What has happened over the last five or six years, though, is that we have massively increased our holdings in Chinese equities, and that is because when it comes to ESG, on all three factors we are noticing dramatic improvements in China. Not at all companies, absolutely, and you mentioned the problem of state-owned enterprises. The first change is the willingness of companies to engage and it’s all part of this shift in China away from the quantity of growth to the quality of growth, it’s all part of President Xi’s commitment to taking China to carbon neutrality by 2060. ESG is something that many management teams at companies now get because they see the rewards of having higher ESG scores, it means you get a higher valuation in terms of the price/earnings ratio, so the willingness to learn is just growing exponentially.
It’s not so much the point about where China is at now, it’s about the direction of travel, and the direction of travel to us is very clear. Romil, to answer your question about how you deal with it, it is that you go active. If there’s one market that rewards you for going active, it’s the Chinese stock markets. I can think of half a dozen – there are probably more – managers who have been able to generate double-digit alpha year in, year out in this market, because these inefficiencies in the market are beginning to rise to the surface. We have literally dozens of examples of companies where, because we actively engage with them, standards of ESG are getting better. And actually, when it comes to the rating agencies and disclosure, it is poor because the reality on the ground is that many companies do far more for ESG than they actually disclose in their annual reports, it runs both ways.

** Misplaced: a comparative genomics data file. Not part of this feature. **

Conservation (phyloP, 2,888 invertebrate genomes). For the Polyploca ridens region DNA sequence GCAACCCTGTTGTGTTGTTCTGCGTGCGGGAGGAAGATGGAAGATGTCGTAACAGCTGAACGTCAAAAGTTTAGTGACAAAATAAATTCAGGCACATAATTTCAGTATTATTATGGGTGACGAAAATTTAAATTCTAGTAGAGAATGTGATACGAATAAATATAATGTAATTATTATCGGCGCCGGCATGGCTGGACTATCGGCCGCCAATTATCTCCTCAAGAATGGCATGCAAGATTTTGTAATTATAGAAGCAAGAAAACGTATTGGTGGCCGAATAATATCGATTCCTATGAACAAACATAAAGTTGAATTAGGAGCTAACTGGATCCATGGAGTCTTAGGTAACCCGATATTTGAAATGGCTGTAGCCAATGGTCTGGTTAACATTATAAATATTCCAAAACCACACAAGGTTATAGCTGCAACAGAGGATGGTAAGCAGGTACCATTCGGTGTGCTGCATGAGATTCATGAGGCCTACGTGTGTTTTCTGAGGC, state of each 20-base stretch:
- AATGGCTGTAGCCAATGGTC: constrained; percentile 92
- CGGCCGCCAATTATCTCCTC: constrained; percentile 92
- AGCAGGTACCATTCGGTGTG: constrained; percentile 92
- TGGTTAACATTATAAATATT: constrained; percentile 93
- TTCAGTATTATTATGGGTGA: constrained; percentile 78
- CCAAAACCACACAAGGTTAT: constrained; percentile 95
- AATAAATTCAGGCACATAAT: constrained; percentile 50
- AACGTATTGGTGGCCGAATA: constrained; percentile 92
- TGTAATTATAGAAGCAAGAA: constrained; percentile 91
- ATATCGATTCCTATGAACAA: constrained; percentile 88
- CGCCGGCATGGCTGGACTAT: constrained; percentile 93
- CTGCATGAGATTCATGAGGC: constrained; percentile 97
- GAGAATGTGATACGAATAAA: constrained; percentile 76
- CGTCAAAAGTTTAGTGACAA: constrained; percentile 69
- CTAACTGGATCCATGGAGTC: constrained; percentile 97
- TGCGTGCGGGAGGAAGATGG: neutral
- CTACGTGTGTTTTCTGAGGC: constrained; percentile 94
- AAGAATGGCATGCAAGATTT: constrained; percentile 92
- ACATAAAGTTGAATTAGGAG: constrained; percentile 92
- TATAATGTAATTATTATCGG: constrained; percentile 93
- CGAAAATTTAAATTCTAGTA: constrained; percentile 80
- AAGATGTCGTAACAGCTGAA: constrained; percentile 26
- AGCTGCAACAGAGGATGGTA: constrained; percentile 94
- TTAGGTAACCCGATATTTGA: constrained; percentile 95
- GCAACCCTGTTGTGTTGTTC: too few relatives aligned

On the ‘S’ issue, which is the trickiest one to address, clients do raise this, and again the way to address that issue is not to deny issues that exist but just to point out that over the last couple of decades, the Chinese government have lifted 800 million people out of poverty. Forty years ago, life expectancy was under 40, today it’s over 75, GDP per capita was US$100, it’s now $10,000 and it’s $20,000 if you live in a Tier 1 city like Shanghai. When you multiply these numbers by 1.3 billion people, and in that context you put China into a comparison with certain other countries where inequality is going through the roof, and without naming countries, one particular country where now tens of millions of people are living on food stamps and can’t earn enough to pay a living wage, then actually China is not in such a weak position as is portrayed.
One thing that China is not particularly good at is PR, and their attempts there are sometimes rather crude, but when we look at the direction of travel, allocation to China is something that I think is worthy of merit, but as you say, on an active rather than on an index or a passive basis.
Shukla – Clearly everything has two angles – whilst I agree that China offers a very unique and diversifying investment opportunity, it would be wrong to approach investing in China with blind optimism and faith that what worked in the past would continue to do so in future. It is important to think not just about opportunity but also about the risk, including ESG, and I see many, including some that could be quite unconventional and potentially difficult to quantify. The only way to mitigate many of these risks would be through active management and diversification by asset types, names, sectors and growth drivers.